Next, we analyzed the results to down-selected to the panel of potential winners.  I still remember clearly the meeting after that where it turned out all we had from one approach was uninterpretable noise. We had run two methods through our sequencing workflows. One was more specific but yielded far fewer B cells.  The single-cell workflows were not optimized for this alternative workflow, and the data that came out was not usable.  So two days in, and we had essentially go back to start with one major wing of the work. This was exactly one of the worst-case scenarios we had discussed back in Seattle. Given that each team would be pushing the envelope to the limit of their capabilities, tracking multiple sprints could be a disaster. The plan was to only continue on multiple parallel paths if essential. For example, at a late time point when some neutralizing antibodies were known, stopping the development of some antibodies could be tolerated.  However, we were at the beginning with no idea of the optimal approach. After a good discussion during an all hands on deck call with all labs, and with an audible gulp, we pushed forward one sequencing set to the synthesis of the antibodies and rebooted the other approach at sequencing. This points to a key difference between expedited workflows and normal work.  In a normal set-up, we would have paused the forward progress of the first batch of antibodies and allowed the second batch to catch up. That is the most efficient and logical decision and far simpler in the long run.  However, the time pressure pushed us to essentially two sprints on different timelines.  Looking forward to our SARS-CoV-2 sprint, this came up in a much bigger way.  In a real pandemic, we could not wait to "see how it turns out".  So we implemented multiple distinct workflows starting from multiple distinct human cell samples.  Still not sure of exactly how many parallel things we had going, probably more like 5-10 parallel workflows. There was no possibility of being efficient and waiting for everything to align nicely. So this quite unexpected practice in dealing with an unusual lab situation turned out to be great preparation for what turns out to be the "usual" situation when dealing with a true pandemic.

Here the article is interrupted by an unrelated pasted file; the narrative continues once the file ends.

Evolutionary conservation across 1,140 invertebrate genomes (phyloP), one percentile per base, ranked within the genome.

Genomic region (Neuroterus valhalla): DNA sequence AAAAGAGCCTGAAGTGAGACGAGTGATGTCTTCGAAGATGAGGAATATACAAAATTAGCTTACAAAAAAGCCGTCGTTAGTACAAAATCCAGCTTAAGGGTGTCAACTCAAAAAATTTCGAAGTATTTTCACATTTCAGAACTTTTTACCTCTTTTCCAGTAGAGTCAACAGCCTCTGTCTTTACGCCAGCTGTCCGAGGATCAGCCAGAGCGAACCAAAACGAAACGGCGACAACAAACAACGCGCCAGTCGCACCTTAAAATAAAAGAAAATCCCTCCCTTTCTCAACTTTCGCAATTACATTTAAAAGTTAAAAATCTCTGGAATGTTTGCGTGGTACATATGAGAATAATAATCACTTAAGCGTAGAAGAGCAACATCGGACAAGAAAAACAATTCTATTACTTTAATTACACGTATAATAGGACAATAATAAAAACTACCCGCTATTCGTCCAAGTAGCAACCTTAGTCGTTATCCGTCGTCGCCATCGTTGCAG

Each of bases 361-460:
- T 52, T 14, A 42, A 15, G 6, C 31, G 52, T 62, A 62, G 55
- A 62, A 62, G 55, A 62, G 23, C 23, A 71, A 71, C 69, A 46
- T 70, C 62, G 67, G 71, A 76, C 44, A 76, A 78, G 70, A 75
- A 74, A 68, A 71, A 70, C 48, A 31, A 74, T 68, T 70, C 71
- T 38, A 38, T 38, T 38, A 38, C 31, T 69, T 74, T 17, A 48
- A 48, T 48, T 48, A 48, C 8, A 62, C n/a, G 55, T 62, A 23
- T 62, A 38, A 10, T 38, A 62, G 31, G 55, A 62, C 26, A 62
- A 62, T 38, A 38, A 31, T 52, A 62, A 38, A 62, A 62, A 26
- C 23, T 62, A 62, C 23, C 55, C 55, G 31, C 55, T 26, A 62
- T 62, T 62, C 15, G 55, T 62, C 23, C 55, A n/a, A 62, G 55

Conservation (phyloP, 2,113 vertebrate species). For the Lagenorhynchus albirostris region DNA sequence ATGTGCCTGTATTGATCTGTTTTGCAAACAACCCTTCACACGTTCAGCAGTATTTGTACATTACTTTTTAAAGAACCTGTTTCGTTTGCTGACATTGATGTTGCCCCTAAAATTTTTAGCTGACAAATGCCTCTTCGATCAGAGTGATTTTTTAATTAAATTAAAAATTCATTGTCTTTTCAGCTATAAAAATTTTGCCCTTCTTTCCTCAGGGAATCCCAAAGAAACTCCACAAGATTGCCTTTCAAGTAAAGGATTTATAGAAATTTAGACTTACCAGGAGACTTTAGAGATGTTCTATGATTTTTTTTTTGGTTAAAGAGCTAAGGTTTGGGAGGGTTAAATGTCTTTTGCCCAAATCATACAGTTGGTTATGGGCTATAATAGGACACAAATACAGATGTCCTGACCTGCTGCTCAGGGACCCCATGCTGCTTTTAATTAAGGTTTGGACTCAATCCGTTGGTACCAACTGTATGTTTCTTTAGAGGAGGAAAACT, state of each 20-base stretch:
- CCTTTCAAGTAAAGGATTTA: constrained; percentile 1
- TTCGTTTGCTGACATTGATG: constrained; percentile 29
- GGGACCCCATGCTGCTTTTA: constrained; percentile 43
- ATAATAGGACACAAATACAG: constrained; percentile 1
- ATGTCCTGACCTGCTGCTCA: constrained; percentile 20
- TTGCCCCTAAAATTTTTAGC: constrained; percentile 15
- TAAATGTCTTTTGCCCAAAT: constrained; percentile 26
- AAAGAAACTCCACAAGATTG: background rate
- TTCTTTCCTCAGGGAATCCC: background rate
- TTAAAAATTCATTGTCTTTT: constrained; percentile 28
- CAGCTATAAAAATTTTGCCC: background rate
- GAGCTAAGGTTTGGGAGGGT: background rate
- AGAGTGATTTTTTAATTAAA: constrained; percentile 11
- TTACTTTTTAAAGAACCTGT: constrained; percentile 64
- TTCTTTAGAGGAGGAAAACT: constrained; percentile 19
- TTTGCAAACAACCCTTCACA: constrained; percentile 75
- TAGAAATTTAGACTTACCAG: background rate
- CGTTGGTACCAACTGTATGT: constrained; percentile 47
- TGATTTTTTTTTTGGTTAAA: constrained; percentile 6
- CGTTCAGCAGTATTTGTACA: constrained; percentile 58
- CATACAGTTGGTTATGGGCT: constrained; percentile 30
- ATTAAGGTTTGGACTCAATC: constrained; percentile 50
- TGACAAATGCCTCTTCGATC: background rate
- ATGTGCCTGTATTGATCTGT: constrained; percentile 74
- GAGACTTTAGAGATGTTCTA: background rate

After sorting this out, synthesis and cloning was rushed by our great partners at Twist Biosciences.  Due to a strong partnership we had built with them, we were prepared for the arrival of 100's of DNA plasmids containing our antibody genes of interest for further investigation.

Lab leaders Pavlo and Rachel

Within one hour of the plasmids arriving in the lab, they were already transfected into our CHO cell expression system. The day before this picture was the last day either of them would have off of work for 1.5 months!

Rapid neutralization screening

Another foreshadowing event in the Zika sprint for the SARS-CoV-2 work was adapting the new (to us) neutralization screening approach using the RTCA system by Acea. This allowed us rapid, real-time, and highly quantitative screening for viral inhibition.  We had a demo of this system in December 2018 (one month before the sprint launch) and the real-time analysis of neutralization was a perfect fit for our needs. We felt like we could not live without it, but did not have time to order the system in time for the sprint start. Fortunately, Acea worked with us on an "extended demo" that allowed us to do our work and bridge us to a system of our own, that did not come until after the key screening period in the sprint. Fast forward to COVID-19, we had the confidence, and perhaps bravado, to adopt another brand new technology, the Berkeley Lights Beacon, into our antibody discovery workflow.  It ended up being a key part of our work.

It takes a village

After our discovery stage, these antibodies went to our great partners at IDRI for RNA encoding and manufacturing of the RNA delivery vehicle, and in vivo validation by Mike and Larissa at WUSTL. This was considerable back and forth as we were iteratively using in vivo protection by protein and RNA-delivered antibodies. It took massively expert and empowered labs to do the type work on this scale that is typically reserved for the final step with a few "winner" antibodies. After several weeks of intense work by these colleagues, we were able to settle on the best antibodies and jump to NHP validation with the Barouch lab at BIDMC.  Not even covered in the paper is that, in parallel, IDRI, built GMP-like process for the winner antibodies to model expanded production for clinical trials.  So another key takeaway from the Zika sprint was the absolute necessity of tightly integrated experts across multiple domains.  The five labs participating in the Zika sprint functioned more like a single lab than any other collaboration in which I have ever participated.  This same level of integration was absolutely required for the stressful and breakneck pace of the SARS-CoV-2 sprint response. It was a partially different group of collaborating labs, but drawing on our lessons from Zika on communication, shipping/logistics, sharing of data and resources (including shipping multiple full instrument systems during the pandemic between sites to get work done), and flexibility, we were able to quickly port this into a new collaborative group with the same level of functionality.  

I hope it is obvious, we held ourselves truly accountable (as much as was possible) to the timeline goals of this project.  In 78 real days (not business days) we went from human donor samples to validated antibodies delivered using a rapidly scalable production system. Putting ourselves through this intense process yielded many insights and advances, we may not have been forced into otherwise. However, when it was over, I think the entire experience for us was accurately summed up by lead author Pavlo Gilchuk, "That was fun, never ask me to do it again".

Little did we know, we would be asking again, with much higher stakes less a year later. The story continues here: